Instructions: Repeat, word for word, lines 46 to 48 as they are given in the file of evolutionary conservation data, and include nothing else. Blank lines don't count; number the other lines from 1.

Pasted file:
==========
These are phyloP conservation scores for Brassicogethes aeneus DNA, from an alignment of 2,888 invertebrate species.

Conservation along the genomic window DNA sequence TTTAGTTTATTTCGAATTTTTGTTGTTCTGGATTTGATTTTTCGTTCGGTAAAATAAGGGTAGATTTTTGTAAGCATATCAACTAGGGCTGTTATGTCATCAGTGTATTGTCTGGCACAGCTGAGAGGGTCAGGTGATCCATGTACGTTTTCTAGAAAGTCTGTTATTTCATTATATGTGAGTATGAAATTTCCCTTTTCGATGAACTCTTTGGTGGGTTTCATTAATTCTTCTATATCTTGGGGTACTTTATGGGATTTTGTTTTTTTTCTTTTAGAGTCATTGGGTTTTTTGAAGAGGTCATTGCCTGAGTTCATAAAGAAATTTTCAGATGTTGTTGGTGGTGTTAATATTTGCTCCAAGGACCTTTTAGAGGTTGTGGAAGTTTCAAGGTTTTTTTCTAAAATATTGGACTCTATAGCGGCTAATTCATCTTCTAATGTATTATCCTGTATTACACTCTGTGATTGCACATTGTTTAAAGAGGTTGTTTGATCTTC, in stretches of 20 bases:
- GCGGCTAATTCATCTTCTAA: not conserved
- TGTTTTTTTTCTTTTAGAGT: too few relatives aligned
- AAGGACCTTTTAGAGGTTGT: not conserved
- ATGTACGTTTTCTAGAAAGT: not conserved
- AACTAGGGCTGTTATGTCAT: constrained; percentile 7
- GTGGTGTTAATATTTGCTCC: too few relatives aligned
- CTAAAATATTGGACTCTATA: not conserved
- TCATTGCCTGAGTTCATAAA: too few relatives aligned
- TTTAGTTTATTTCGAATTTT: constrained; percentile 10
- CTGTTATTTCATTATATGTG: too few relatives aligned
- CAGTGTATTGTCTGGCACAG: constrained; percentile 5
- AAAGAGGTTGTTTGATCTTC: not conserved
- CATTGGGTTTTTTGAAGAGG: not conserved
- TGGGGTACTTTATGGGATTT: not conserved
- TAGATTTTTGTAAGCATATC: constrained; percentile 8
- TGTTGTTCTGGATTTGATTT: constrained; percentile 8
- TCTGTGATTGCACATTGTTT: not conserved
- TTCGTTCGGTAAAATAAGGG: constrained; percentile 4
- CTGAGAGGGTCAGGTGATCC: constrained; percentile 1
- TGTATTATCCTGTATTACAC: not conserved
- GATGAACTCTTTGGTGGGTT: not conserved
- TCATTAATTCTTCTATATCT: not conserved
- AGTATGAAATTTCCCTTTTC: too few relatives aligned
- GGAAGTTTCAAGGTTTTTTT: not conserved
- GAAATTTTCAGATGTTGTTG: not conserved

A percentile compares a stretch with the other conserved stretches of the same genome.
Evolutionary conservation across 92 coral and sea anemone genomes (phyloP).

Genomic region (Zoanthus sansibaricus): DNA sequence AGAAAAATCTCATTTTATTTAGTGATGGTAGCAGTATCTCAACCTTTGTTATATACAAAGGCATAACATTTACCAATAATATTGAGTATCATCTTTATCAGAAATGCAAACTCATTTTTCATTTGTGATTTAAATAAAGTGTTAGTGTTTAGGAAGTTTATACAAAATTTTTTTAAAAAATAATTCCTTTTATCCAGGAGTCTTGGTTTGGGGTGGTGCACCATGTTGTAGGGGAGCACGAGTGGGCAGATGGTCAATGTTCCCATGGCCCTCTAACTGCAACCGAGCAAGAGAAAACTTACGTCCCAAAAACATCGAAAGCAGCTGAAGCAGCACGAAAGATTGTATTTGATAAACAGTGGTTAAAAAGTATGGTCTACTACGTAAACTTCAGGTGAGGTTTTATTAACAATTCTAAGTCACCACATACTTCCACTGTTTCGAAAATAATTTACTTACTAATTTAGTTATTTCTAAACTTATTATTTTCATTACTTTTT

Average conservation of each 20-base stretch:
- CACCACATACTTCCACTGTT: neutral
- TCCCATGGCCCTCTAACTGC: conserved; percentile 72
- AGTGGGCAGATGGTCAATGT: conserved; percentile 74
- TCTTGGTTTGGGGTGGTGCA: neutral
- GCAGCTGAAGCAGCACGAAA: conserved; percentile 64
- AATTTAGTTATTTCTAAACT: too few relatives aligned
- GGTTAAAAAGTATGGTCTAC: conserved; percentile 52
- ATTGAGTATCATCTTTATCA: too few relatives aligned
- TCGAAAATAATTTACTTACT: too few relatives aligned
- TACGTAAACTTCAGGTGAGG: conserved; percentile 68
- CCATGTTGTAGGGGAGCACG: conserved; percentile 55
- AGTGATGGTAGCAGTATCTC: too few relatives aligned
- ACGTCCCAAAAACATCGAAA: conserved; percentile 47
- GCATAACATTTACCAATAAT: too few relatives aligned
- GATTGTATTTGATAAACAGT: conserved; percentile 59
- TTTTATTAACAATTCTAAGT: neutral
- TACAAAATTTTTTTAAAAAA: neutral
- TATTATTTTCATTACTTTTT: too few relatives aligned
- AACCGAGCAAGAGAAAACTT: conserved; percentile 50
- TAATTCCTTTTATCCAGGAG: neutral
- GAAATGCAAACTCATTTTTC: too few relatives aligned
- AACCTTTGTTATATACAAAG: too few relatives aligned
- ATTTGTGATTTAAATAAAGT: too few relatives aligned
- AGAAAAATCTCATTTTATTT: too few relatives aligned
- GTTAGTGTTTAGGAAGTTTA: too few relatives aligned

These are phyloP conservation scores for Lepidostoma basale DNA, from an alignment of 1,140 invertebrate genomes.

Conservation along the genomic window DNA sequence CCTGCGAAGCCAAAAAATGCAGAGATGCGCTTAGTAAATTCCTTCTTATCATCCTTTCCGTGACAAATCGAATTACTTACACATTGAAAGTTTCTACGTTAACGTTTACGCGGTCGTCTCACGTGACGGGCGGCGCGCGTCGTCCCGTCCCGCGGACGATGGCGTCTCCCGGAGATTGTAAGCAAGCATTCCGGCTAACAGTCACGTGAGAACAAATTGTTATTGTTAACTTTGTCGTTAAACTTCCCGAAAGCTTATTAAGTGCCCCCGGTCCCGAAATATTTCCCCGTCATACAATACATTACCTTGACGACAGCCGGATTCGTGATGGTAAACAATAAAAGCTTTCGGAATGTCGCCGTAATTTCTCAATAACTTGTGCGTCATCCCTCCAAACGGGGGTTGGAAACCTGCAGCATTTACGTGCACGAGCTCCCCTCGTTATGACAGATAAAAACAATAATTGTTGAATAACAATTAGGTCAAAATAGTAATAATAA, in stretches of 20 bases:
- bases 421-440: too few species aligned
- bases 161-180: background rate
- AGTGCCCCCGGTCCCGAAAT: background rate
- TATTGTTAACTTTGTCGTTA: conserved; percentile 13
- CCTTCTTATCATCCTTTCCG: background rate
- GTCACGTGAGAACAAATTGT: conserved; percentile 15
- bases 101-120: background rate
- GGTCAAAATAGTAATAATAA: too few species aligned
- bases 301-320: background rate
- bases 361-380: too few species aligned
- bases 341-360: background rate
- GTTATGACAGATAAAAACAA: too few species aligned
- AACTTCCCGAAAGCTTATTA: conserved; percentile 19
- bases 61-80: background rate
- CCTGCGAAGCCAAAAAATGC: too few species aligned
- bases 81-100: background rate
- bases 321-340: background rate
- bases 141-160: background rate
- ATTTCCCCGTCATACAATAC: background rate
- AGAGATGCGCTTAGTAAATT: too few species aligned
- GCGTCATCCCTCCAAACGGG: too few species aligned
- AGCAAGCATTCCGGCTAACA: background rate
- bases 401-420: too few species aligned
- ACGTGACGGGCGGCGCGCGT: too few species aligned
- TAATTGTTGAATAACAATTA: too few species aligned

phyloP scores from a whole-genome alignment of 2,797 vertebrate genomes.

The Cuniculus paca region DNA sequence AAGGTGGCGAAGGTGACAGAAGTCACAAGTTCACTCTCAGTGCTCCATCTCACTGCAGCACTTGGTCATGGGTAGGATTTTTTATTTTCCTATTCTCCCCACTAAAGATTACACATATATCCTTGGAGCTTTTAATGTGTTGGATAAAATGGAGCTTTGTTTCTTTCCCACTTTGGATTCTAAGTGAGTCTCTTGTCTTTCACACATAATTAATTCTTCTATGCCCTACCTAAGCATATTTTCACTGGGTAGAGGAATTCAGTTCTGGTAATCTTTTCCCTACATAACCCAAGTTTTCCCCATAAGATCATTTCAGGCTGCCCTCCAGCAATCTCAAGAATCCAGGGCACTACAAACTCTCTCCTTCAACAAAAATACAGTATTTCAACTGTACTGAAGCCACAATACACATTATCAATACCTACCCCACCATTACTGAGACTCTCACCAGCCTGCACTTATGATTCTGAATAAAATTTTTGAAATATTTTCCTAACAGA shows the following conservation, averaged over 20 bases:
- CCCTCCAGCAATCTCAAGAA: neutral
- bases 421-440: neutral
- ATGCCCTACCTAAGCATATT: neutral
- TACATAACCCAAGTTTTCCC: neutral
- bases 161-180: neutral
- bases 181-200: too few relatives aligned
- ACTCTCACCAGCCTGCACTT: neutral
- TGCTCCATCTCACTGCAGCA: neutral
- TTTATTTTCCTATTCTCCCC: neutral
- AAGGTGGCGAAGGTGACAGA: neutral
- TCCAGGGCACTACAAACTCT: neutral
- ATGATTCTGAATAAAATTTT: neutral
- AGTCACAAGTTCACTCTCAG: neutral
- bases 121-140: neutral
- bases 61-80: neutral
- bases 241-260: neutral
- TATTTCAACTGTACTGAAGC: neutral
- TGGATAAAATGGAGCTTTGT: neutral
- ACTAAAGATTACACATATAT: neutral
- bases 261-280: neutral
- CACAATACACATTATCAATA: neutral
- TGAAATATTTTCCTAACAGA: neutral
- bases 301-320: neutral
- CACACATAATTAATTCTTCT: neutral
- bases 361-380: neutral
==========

- GATTGTATTTGATAAACAGT: conserved; percentile 59
- TTTTATTAACAATTCTAAGT: neutral
- TACAAAATTTTTTTAAAAAA: neutral